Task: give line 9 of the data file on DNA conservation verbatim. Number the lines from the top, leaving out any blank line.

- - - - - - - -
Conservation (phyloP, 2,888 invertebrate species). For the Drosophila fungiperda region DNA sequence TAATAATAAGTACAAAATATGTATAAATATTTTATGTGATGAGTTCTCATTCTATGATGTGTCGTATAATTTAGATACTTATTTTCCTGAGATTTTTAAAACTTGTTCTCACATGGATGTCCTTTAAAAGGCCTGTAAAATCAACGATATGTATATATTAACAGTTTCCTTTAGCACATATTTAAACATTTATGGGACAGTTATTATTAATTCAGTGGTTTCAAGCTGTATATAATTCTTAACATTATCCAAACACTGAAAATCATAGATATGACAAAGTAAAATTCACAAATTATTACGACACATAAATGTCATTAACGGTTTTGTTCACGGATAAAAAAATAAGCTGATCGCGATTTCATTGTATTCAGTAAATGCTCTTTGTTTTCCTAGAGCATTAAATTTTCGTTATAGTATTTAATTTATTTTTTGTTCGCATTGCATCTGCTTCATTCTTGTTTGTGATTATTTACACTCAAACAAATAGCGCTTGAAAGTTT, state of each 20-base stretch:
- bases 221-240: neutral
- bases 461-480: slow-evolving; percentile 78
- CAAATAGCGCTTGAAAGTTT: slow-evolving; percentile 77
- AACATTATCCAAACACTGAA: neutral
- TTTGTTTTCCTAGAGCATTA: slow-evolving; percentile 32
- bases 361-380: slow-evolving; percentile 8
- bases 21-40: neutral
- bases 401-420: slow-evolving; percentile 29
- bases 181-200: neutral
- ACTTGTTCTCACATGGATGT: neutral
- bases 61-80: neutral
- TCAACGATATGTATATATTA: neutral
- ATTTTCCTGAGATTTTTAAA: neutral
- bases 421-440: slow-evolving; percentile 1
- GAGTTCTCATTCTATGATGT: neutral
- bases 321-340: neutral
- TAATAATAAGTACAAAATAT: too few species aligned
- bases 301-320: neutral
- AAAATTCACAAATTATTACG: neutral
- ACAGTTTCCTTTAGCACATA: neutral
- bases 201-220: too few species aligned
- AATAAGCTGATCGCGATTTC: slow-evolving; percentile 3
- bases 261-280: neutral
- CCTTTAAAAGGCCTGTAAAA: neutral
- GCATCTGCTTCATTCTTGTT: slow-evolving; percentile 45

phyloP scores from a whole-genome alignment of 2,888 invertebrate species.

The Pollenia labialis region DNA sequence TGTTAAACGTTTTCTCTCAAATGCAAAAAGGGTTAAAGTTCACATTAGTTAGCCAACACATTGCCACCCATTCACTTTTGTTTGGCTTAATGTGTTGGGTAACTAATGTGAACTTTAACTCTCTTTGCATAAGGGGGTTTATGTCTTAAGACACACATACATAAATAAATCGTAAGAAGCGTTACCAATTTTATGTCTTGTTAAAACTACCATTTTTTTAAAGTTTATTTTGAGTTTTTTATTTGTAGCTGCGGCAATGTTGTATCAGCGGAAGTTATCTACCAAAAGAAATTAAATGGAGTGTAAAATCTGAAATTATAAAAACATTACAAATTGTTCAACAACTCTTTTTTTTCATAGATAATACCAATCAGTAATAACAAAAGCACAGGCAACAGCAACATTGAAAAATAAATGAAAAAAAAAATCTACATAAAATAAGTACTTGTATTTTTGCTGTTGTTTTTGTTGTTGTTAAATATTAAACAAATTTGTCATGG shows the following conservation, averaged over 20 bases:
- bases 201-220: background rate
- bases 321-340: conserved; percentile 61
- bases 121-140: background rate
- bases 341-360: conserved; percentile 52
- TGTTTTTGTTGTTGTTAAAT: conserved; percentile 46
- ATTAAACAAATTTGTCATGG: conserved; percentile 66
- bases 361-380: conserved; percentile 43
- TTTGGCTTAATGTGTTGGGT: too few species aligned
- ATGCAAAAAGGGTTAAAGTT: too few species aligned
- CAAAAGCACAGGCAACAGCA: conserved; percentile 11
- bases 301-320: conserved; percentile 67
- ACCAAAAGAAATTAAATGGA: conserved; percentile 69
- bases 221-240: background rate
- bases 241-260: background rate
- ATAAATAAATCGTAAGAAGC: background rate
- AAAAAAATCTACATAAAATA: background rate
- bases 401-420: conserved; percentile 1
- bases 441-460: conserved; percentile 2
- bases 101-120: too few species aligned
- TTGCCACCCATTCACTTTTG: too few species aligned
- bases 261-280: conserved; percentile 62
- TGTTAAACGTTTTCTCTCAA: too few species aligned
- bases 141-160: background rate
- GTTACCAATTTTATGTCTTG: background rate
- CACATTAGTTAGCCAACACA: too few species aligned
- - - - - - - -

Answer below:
- bases 401-420: slow-evolving; percentile 29